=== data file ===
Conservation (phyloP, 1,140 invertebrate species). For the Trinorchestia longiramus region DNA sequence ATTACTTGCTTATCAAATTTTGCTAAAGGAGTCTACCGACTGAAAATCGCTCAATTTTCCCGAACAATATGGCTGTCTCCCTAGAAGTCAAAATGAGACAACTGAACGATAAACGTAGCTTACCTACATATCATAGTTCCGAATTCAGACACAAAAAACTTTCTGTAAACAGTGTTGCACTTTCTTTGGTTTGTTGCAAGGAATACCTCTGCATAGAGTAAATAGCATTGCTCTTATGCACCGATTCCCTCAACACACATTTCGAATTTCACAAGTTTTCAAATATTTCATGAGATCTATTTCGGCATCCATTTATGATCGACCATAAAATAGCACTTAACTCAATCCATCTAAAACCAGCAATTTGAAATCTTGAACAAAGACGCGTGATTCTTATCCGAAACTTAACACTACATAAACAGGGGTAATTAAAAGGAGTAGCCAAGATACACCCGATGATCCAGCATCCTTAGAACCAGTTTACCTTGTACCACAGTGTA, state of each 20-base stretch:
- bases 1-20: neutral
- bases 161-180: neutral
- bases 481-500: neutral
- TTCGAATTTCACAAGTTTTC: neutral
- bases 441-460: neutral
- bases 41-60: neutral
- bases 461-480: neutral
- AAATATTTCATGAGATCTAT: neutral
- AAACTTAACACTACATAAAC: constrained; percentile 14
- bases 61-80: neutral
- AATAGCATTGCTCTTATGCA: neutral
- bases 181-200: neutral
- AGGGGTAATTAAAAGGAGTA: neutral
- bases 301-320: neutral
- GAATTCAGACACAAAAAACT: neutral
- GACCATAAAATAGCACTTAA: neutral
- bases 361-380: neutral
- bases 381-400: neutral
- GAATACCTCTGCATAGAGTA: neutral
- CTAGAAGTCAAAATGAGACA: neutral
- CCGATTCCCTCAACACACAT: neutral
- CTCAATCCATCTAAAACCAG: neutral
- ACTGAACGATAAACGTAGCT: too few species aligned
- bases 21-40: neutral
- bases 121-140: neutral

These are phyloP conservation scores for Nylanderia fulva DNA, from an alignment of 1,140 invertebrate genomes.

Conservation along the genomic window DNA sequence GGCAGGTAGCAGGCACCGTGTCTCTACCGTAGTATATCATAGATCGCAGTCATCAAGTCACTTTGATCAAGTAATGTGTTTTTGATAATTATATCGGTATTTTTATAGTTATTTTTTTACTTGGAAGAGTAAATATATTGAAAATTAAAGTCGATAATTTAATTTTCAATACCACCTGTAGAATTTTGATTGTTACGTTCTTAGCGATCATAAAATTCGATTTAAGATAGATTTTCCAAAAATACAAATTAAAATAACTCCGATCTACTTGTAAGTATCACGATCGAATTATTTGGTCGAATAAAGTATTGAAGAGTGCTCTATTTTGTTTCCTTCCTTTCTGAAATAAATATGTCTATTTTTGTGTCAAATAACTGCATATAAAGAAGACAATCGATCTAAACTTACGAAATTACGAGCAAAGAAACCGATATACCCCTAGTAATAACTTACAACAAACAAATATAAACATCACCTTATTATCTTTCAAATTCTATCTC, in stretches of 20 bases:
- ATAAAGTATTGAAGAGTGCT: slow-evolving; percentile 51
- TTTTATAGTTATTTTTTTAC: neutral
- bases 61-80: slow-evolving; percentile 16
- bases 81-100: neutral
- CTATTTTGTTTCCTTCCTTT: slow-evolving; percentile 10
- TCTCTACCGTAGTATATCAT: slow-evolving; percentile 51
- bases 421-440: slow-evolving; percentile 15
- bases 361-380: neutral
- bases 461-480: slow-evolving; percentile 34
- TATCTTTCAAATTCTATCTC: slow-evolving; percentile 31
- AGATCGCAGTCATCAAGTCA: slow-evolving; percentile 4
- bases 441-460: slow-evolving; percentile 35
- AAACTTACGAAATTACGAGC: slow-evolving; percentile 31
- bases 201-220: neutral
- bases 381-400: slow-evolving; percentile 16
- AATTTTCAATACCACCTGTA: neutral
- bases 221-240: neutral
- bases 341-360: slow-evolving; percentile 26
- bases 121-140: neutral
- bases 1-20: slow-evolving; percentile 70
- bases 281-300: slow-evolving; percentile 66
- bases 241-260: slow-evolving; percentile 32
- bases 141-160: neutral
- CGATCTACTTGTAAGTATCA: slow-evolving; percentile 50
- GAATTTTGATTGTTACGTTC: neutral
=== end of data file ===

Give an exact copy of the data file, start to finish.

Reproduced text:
Conservation (phyloP, 1,140 invertebrate species). For the Trinorchestia longiramus region DNA sequence ATTACTTGCTTATCAAATTTTGCTAAAGGAGTCTACCGACTGAAAATCGCTCAATTTTCCCGAACAATATGGCTGTCTCCCTAGAAGTCAAAATGAGACAACTGAACGATAAACGTAGCTTACCTACATATCATAGTTCCGAATTCAGACACAAAAAACTTTCTGTAAACAGTGTTGCACTTTCTTTGGTTTGTTGCAAGGAATACCTCTGCATAGAGTAAATAGCATTGCTCTTATGCACCGATTCCCTCAACACACATTTCGAATTTCACAAGTTTTCAAATATTTCATGAGATCTATTTCGGCATCCATTTATGATCGACCATAAAATAGCACTTAACTCAATCCATCTAAAACCAGCAATTTGAAATCTTGAACAAAGACGCGTGATTCTTATCCGAAACTTAACACTACATAAACAGGGGTAATTAAAAGGAGTAGCCAAGATACACCCGATGATCCAGCATCCTTAGAACCAGTTTACCTTGTACCACAGTGTA, state of each 20-base stretch:
- bases 1-20: neutral
- bases 161-180: neutral
- bases 481-500: neutral
- TTCGAATTTCACAAGTTTTC: neutral
- bases 441-460: neutral
- bases 41-60: neutral
- bases 461-480: neutral
- AAATATTTCATGAGATCTAT: neutral
- AAACTTAACACTACATAAAC: constrained; percentile 14
- bases 61-80: neutral
- AATAGCATTGCTCTTATGCA: neutral
- bases 181-200: neutral
- AGGGGTAATTAAAAGGAGTA: neutral
- bases 301-320: neutral
- GAATTCAGACACAAAAAACT: neutral
- GACCATAAAATAGCACTTAA: neutral
- bases 361-380: neutral
- bases 381-400: neutral
- GAATACCTCTGCATAGAGTA: neutral
- CTAGAAGTCAAAATGAGACA: neutral
- CCGATTCCCTCAACACACAT: neutral
- CTCAATCCATCTAAAACCAG: neutral
- ACTGAACGATAAACGTAGCT: too few species aligned
- bases 21-40: neutral
- bases 121-140: neutral

These are phyloP conservation scores for Nylanderia fulva DNA, from an alignment of 1,140 invertebrate genomes.

Conservation along the genomic window DNA sequence GGCAGGTAGCAGGCACCGTGTCTCTACCGTAGTATATCATAGATCGCAGTCATCAAGTCACTTTGATCAAGTAATGTGTTTTTGATAATTATATCGGTATTTTTATAGTTATTTTTTTACTTGGAAGAGTAAATATATTGAAAATTAAAGTCGATAATTTAATTTTCAATACCACCTGTAGAATTTTGATTGTTACGTTCTTAGCGATCATAAAATTCGATTTAAGATAGATTTTCCAAAAATACAAATTAAAATAACTCCGATCTACTTGTAAGTATCACGATCGAATTATTTGGTCGAATAAAGTATTGAAGAGTGCTCTATTTTGTTTCCTTCCTTTCTGAAATAAATATGTCTATTTTTGTGTCAAATAACTGCATATAAAGAAGACAATCGATCTAAACTTACGAAATTACGAGCAAAGAAACCGATATACCCCTAGTAATAACTTACAACAAACAAATATAAACATCACCTTATTATCTTTCAAATTCTATCTC, in stretches of 20 bases:
- ATAAAGTATTGAAGAGTGCT: slow-evolving; percentile 51
- TTTTATAGTTATTTTTTTAC: neutral
- bases 61-80: slow-evolving; percentile 16
- bases 81-100: neutral
- CTATTTTGTTTCCTTCCTTT: slow-evolving; percentile 10
- TCTCTACCGTAGTATATCAT: slow-evolving; percentile 51
- bases 421-440: slow-evolving; percentile 15
- bases 361-380: neutral
- bases 461-480: slow-evolving; percentile 34
- TATCTTTCAAATTCTATCTC: slow-evolving; percentile 31
- AGATCGCAGTCATCAAGTCA: slow-evolving; percentile 4
- bases 441-460: slow-evolving; percentile 35
- AAACTTACGAAATTACGAGC: slow-evolving; percentile 31
- bases 201-220: neutral
- bases 381-400: slow-evolving; percentile 16
- AATTTTCAATACCACCTGTA: neutral
- bases 221-240: neutral
- bases 341-360: slow-evolving; percentile 26
- bases 121-140: neutral
- bases 1-20: slow-evolving; percentile 70
- bases 281-300: slow-evolving; percentile 66
- bases 241-260: slow-evolving; percentile 32
- bases 141-160: neutral
- CGATCTACTTGTAAGTATCA: slow-evolving; percentile 50
- GAATTTTGATTGTTACGTTC: neutral